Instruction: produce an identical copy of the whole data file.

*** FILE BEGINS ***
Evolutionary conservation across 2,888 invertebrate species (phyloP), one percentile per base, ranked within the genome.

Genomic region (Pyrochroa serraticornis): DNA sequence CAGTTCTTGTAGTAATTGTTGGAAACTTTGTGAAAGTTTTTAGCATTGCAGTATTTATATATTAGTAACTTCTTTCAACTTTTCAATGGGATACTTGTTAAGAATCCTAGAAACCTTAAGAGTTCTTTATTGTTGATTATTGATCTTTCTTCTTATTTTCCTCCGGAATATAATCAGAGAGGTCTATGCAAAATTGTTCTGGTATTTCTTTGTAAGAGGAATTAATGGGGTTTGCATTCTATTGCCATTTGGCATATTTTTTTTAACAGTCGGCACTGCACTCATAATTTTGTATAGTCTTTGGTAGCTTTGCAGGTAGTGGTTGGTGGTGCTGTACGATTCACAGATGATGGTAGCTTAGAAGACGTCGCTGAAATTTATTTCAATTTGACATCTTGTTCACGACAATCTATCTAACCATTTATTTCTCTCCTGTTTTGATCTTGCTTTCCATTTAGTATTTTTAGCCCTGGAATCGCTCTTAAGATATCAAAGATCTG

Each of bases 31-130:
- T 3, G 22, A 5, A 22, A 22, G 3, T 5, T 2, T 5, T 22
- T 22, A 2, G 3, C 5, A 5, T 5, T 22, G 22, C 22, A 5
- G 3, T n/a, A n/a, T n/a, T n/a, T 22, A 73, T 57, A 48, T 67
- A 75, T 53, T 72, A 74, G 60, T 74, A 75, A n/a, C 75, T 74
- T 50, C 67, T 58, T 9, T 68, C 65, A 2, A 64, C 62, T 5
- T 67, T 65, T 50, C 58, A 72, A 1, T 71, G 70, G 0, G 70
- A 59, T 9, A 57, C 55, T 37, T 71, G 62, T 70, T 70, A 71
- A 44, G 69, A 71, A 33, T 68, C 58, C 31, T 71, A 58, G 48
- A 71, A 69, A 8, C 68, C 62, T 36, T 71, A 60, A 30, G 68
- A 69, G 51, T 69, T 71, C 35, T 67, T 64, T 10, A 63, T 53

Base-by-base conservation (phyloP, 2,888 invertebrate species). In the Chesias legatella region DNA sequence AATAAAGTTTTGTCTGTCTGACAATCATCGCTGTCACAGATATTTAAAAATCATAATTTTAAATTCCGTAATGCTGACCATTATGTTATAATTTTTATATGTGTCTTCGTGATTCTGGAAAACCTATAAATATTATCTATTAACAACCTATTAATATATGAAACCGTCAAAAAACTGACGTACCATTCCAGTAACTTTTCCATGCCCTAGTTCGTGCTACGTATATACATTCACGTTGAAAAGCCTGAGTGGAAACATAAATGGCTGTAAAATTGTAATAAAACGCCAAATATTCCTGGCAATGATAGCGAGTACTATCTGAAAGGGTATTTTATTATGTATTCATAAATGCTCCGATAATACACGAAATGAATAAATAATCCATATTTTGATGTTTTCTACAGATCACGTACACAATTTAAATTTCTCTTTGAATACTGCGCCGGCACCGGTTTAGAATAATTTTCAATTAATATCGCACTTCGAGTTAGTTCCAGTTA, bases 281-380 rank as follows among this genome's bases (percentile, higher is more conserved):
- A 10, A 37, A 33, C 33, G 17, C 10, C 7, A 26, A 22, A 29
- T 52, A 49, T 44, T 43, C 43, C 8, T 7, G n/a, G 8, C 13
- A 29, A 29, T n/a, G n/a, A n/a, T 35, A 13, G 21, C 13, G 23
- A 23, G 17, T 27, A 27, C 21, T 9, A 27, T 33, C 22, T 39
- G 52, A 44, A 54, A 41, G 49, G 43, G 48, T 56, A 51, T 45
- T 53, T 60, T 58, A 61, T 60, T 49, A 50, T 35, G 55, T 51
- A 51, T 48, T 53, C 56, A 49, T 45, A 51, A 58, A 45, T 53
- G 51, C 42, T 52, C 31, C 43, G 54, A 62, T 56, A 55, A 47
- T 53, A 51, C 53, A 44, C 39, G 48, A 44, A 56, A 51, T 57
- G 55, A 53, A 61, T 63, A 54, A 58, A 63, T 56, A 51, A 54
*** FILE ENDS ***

Evolutionary conservation across 2,888 invertebrate species (phyloP), one percentile per base, ranked within the genome.

Genomic region (Pyrochroa serraticornis): DNA sequence CAGTTCTTGTAGTAATTGTTGGAAACTTTGTGAAAGTTTTTAGCATTGCAGTATTTATATATTAGTAACTTCTTTCAACTTTTCAATGGGATACTTGTTAAGAATCCTAGAAACCTTAAGAGTTCTTTATTGTTGATTATTGATCTTTCTTCTTATTTTCCTCCGGAATATAATCAGAGAGGTCTATGCAAAATTGTTCTGGTATTTCTTTGTAAGAGGAATTAATGGGGTTTGCATTCTATTGCCATTTGGCATATTTTTTTTAACAGTCGGCACTGCACTCATAATTTTGTATAGTCTTTGGTAGCTTTGCAGGTAGTGGTTGGTGGTGCTGTACGATTCACAGATGATGGTAGCTTAGAAGACGTCGCTGAAATTTATTTCAATTTGACATCTTGTTCACGACAATCTATCTAACCATTTATTTCTCTCCTGTTTTGATCTTGCTTTCCATTTAGTATTTTTAGCCCTGGAATCGCTCTTAAGATATCAAAGATCTG

Each of bases 31-130:
- T 3, G 22, A 5, A 22, A 22, G 3, T 5, T 2, T 5, T 22
- T 22, A 2, G 3, C 5, A 5, T 5, T 22, G 22, C 22, A 5
- G 3, T n/a, A n/a, T n/a, T n/a, T 22, A 73, T 57, A 48, T 67
- A 75, T 53, T 72, A 74, G 60, T 74, A 75, A n/a, C 75, T 74
- T 50, C 67, T 58, T 9, T 68, C 65, A 2, A 64, C 62, T 5
- T 67, T 65, T 50, C 58, A 72, A 1, T 71, G 70, G 0, G 70
- A 59, T 9, A 57, C 55, T 37, T 71, G 62, T 70, T 70, A 71
- A 44, G 69, A 71, A 33, T 68, C 58, C 31, T 71, A 58, G 48
- A 71, A 69, A 8, C 68, C 62, T 36, T 71, A 60, A 30, G 68
- A 69, G 51, T 69, T 71, C 35, T 67, T 64, T 10, A 63, T 53

Base-by-base conservation (phyloP, 2,888 invertebrate species). In the Chesias legatella region DNA sequence AATAAAGTTTTGTCTGTCTGACAATCATCGCTGTCACAGATATTTAAAAATCATAATTTTAAATTCCGTAATGCTGACCATTATGTTATAATTTTTATATGTGTCTTCGTGATTCTGGAAAACCTATAAATATTATCTATTAACAACCTATTAATATATGAAACCGTCAAAAAACTGACGTACCATTCCAGTAACTTTTCCATGCCCTAGTTCGTGCTACGTATATACATTCACGTTGAAAAGCCTGAGTGGAAACATAAATGGCTGTAAAATTGTAATAAAACGCCAAATATTCCTGGCAATGATAGCGAGTACTATCTGAAAGGGTATTTTATTATGTATTCATAAATGCTCCGATAATACACGAAATGAATAAATAATCCATATTTTGATGTTTTCTACAGATCACGTACACAATTTAAATTTCTCTTTGAATACTGCGCCGGCACCGGTTTAGAATAATTTTCAATTAATATCGCACTTCGAGTTAGTTCCAGTTA, bases 281-380 rank as follows among this genome's bases (percentile, higher is more conserved):
- A 10, A 37, A 33, C 33, G 17, C 10, C 7, A 26, A 22, A 29
- T 52, A 49, T 44, T 43, C 43, C 8, T 7, G n/a, G 8, C 13
- A 29, A 29, T n/a, G n/a, A n/a, T 35, A 13, G 21, C 13, G 23
- A 23, G 17, T 27, A 27, C 21, T 9, A 27, T 33, C 22, T 39
- G 52, A 44, A 54, A 41, G 49, G 43, G 48, T 56, A 51, T 45
- T 53, T 60, T 58, A 61, T 60, T 49, A 50, T 35, G 55, T 51
- A 51, T 48, T 53, C 56, A 49, T 45, A 51, A 58, A 45, T 53
- G 51, C 42, T 52, C 31, C 43, G 54, A 62, T 56, A 55, A 47
- T 53, A 51, C 53, A 44, C 39, G 48, A 44, A 56, A 51, T 57
- G 55, A 53, A 61, T 63, A 54, A 58, A 63, T 56, A 51, A 54